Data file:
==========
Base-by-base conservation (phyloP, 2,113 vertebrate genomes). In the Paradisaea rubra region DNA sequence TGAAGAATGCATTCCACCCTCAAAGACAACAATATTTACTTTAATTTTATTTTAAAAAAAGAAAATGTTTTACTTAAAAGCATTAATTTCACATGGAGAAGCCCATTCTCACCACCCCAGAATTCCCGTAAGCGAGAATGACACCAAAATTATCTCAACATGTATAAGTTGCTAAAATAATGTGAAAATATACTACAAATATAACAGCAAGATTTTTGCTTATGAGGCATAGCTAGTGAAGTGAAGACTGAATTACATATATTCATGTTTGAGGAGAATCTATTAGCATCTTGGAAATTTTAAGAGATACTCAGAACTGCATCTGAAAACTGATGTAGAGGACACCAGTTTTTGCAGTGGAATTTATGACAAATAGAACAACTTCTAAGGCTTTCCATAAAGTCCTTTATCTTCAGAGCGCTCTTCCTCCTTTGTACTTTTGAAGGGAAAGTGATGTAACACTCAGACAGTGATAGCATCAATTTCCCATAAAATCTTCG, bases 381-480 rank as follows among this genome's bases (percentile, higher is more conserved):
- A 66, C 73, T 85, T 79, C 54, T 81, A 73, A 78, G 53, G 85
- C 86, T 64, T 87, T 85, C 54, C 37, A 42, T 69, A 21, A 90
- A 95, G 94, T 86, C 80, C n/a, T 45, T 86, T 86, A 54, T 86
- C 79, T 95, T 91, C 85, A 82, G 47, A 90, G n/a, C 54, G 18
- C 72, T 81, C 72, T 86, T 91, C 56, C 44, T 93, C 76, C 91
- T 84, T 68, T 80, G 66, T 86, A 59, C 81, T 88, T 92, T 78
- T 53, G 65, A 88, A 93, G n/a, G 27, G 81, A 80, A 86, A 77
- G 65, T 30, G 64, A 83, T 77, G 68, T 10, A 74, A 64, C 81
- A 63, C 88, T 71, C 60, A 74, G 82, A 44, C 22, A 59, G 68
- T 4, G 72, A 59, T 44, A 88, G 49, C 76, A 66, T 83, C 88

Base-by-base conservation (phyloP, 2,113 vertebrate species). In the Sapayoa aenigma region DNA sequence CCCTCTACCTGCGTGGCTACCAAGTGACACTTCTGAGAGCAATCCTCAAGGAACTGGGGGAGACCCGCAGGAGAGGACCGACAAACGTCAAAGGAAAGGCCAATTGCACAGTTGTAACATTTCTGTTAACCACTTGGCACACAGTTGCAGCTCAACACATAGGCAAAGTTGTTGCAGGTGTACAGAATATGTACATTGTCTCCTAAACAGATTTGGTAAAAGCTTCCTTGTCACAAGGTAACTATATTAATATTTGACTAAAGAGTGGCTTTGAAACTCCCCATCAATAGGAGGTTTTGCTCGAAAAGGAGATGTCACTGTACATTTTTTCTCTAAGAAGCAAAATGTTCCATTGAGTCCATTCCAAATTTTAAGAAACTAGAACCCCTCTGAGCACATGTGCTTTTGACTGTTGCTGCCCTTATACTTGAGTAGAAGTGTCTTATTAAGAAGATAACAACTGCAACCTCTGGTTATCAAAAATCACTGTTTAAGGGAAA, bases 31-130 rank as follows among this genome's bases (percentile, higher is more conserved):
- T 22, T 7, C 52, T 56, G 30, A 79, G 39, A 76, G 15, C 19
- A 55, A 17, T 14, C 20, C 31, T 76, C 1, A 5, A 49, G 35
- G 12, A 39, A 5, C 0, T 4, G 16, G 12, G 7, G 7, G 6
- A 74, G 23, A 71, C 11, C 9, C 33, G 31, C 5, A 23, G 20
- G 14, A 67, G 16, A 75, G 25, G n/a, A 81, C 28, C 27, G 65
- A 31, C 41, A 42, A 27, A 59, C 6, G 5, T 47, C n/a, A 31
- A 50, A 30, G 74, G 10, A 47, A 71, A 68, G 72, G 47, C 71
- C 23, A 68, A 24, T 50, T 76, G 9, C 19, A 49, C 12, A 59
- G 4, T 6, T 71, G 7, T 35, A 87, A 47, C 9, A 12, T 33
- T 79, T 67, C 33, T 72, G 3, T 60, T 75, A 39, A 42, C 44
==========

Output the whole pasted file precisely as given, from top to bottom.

Base-by-base conservation (phyloP, 2,113 vertebrate genomes). In the Paradisaea rubra region DNA sequence TGAAGAATGCATTCCACCCTCAAAGACAACAATATTTACTTTAATTTTATTTTAAAAAAAGAAAATGTTTTACTTAAAAGCATTAATTTCACATGGAGAAGCCCATTCTCACCACCCCAGAATTCCCGTAAGCGAGAATGACACCAAAATTATCTCAACATGTATAAGTTGCTAAAATAATGTGAAAATATACTACAAATATAACAGCAAGATTTTTGCTTATGAGGCATAGCTAGTGAAGTGAAGACTGAATTACATATATTCATGTTTGAGGAGAATCTATTAGCATCTTGGAAATTTTAAGAGATACTCAGAACTGCATCTGAAAACTGATGTAGAGGACACCAGTTTTTGCAGTGGAATTTATGACAAATAGAACAACTTCTAAGGCTTTCCATAAAGTCCTTTATCTTCAGAGCGCTCTTCCTCCTTTGTACTTTTGAAGGGAAAGTGATGTAACACTCAGACAGTGATAGCATCAATTTCCCATAAAATCTTCG, bases 381-480 rank as follows among this genome's bases (percentile, higher is more conserved):
- A 66, C 73, T 85, T 79, C 54, T 81, A 73, A 78, G 53, G 85
- C 86, T 64, T 87, T 85, C 54, C 37, A 42, T 69, A 21, A 90
- A 95, G 94, T 86, C 80, C n/a, T 45, T 86, T 86, A 54, T 86
- C 79, T 95, T 91, C 85, A 82, G 47, A 90, G n/a, C 54, G 18
- C 72, T 81, C 72, T 86, T 91, C 56, C 44, T 93, C 76, C 91
- T 84, T 68, T 80, G 66, T 86, A 59, C 81, T 88, T 92, T 78
- T 53, G 65, A 88, A 93, G n/a, G 27, G 81, A 80, A 86, A 77
- G 65, T 30, G 64, A 83, T 77, G 68, T 10, A 74, A 64, C 81
- A 63, C 88, T 71, C 60, A 74, G 82, A 44, C 22, A 59, G 68
- T 4, G 72, A 59, T 44, A 88, G 49, C 76, A 66, T 83, C 88

Base-by-base conservation (phyloP, 2,113 vertebrate species). In the Sapayoa aenigma region DNA sequence CCCTCTACCTGCGTGGCTACCAAGTGACACTTCTGAGAGCAATCCTCAAGGAACTGGGGGAGACCCGCAGGAGAGGACCGACAAACGTCAAAGGAAAGGCCAATTGCACAGTTGTAACATTTCTGTTAACCACTTGGCACACAGTTGCAGCTCAACACATAGGCAAAGTTGTTGCAGGTGTACAGAATATGTACATTGTCTCCTAAACAGATTTGGTAAAAGCTTCCTTGTCACAAGGTAACTATATTAATATTTGACTAAAGAGTGGCTTTGAAACTCCCCATCAATAGGAGGTTTTGCTCGAAAAGGAGATGTCACTGTACATTTTTTCTCTAAGAAGCAAAATGTTCCATTGAGTCCATTCCAAATTTTAAGAAACTAGAACCCCTCTGAGCACATGTGCTTTTGACTGTTGCTGCCCTTATACTTGAGTAGAAGTGTCTTATTAAGAAGATAACAACTGCAACCTCTGGTTATCAAAAATCACTGTTTAAGGGAAA, bases 31-130 rank as follows among this genome's bases (percentile, higher is more conserved):
- T 22, T 7, C 52, T 56, G 30, A 79, G 39, A 76, G 15, C 19
- A 55, A 17, T 14, C 20, C 31, T 76, C 1, A 5, A 49, G 35
- G 12, A 39, A 5, C 0, T 4, G 16, G 12, G 7, G 7, G 6
- A 74, G 23, A 71, C 11, C 9, C 33, G 31, C 5, A 23, G 20
- G 14, A 67, G 16, A 75, G 25, G n/a, A 81, C 28, C 27, G 65
- A 31, C 41, A 42, A 27, A 59, C 6, G 5, T 47, C n/a, A 31
- A 50, A 30, G 74, G 10, A 47, A 71, A 68, G 72, G 47, C 71
- C 23, A 68, A 24, T 50, T 76, G 9, C 19, A 49, C 12, A 59
- G 4, T 6, T 71, G 7, T 35, A 87, A 47, C 9, A 12, T 33
- T 79, T 67, C 33, T 72, G 3, T 60, T 75, A 39, A 42, C 44